“In July 2013, we made four business commitments to help to address the issue of obesity in Australia. These commitments are to increase the availability of our smaller portion sizes, offer more low kilojoule beverage options, provide transparent nutritional information in more places and help get people moving by supporting physical activity programs,” explains Coca-Cola’s Roberts.
2014: GOING GREEN
Last year, Coke debuted ‘Life’ in Argentina – the first market to trial the “healthier” new product – which uses a blend of sugar and stevia extract. A 200ml serving of Coke Life contains only 36 calories with due to the”naturally sweetening” ingredients.
The product features a green label, with Coke claiming the bottle is made from 30% plant material and is 100% recyclable.
The marketing campaign Coke has employed is full of “green” imagery, and eco-friendly packaging to offer customers a healthier alternative.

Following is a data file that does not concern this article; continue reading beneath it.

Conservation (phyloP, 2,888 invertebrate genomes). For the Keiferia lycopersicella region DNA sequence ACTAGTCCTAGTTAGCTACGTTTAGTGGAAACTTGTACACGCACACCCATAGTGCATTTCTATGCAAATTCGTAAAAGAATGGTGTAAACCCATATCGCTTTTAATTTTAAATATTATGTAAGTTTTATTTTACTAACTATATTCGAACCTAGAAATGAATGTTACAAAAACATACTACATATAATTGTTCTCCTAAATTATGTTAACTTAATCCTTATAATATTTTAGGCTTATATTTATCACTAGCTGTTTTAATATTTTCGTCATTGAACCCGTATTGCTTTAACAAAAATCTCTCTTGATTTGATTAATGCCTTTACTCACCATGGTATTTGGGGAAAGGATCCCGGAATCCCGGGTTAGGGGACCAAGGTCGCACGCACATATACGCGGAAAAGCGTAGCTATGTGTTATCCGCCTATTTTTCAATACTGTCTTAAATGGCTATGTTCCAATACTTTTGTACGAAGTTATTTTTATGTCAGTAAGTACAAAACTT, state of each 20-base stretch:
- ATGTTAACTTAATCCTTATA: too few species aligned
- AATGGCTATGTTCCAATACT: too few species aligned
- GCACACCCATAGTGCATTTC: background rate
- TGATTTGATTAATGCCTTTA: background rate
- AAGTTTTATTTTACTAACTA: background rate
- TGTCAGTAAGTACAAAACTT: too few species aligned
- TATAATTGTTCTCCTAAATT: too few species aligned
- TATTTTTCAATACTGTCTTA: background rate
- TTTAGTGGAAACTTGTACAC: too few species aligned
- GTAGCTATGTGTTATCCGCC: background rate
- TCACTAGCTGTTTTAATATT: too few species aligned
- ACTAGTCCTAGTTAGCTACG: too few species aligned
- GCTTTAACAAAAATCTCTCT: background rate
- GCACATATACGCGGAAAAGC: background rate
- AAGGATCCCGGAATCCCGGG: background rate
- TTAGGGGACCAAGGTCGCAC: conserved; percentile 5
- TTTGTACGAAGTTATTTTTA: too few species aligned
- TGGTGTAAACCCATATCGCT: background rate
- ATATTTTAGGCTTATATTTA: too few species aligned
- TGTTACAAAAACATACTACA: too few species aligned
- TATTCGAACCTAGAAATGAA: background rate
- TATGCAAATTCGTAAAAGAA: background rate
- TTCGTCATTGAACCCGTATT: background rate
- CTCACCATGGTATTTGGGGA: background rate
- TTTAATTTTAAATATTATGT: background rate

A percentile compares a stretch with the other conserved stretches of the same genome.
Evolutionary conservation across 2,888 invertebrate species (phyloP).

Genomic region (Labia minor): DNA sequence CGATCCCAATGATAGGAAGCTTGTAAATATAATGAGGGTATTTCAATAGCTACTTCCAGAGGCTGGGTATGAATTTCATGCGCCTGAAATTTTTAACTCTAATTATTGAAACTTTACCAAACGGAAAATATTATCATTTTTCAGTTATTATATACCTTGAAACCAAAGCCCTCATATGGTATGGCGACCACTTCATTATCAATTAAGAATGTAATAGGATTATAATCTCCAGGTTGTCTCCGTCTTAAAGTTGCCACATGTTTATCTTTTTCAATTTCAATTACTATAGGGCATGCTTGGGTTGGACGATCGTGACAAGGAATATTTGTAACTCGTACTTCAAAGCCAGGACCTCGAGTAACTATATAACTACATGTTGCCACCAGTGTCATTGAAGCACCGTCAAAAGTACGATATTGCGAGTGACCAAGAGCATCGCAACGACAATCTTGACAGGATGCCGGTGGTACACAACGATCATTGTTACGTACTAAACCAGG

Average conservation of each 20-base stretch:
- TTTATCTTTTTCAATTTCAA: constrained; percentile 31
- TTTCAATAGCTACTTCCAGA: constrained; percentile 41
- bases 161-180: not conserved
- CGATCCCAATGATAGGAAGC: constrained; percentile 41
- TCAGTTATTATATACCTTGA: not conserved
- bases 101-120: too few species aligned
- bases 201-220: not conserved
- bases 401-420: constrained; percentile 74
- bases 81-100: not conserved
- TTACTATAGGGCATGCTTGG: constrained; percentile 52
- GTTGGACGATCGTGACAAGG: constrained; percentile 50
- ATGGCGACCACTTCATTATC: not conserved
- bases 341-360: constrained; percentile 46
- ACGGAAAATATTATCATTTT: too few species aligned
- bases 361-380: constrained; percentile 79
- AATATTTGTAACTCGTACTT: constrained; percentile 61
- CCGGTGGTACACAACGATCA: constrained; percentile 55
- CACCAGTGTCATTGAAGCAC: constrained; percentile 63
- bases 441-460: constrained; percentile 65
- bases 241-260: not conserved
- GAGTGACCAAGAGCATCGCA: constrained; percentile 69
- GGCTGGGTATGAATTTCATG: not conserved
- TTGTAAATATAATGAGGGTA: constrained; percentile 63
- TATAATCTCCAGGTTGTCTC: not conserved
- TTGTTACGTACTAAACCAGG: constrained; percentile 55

Coca-Cola chief marketing and commercial officer Joe Tripodi last year said: “We believe we can be a voice that advocates for positive change and healthy progress.”
“We are reviewing the performance of Coca-Cola Life in South America over the next few months before deciding whether to bring it to Australia. We have made a commitment to look at how we introduce stevia into more of our products in the future and will consider what other countries are already doing well,” says Roberts.
“In Australia, we continue to support brands such as Coke Zero through the latest campaign currently in market. Coming shortly will be a major marketing push to support the new 250ml cans just launched to market. This will see Coke Zero sitting alongside Coke in creative executions,” says Roberts.
In summarising the Coca-Cola dynasty, M&C Saatchi’s Welsh says: “America is still sending its kids off to war and Coke, is still about sharing. In both cases, the technology has improved.”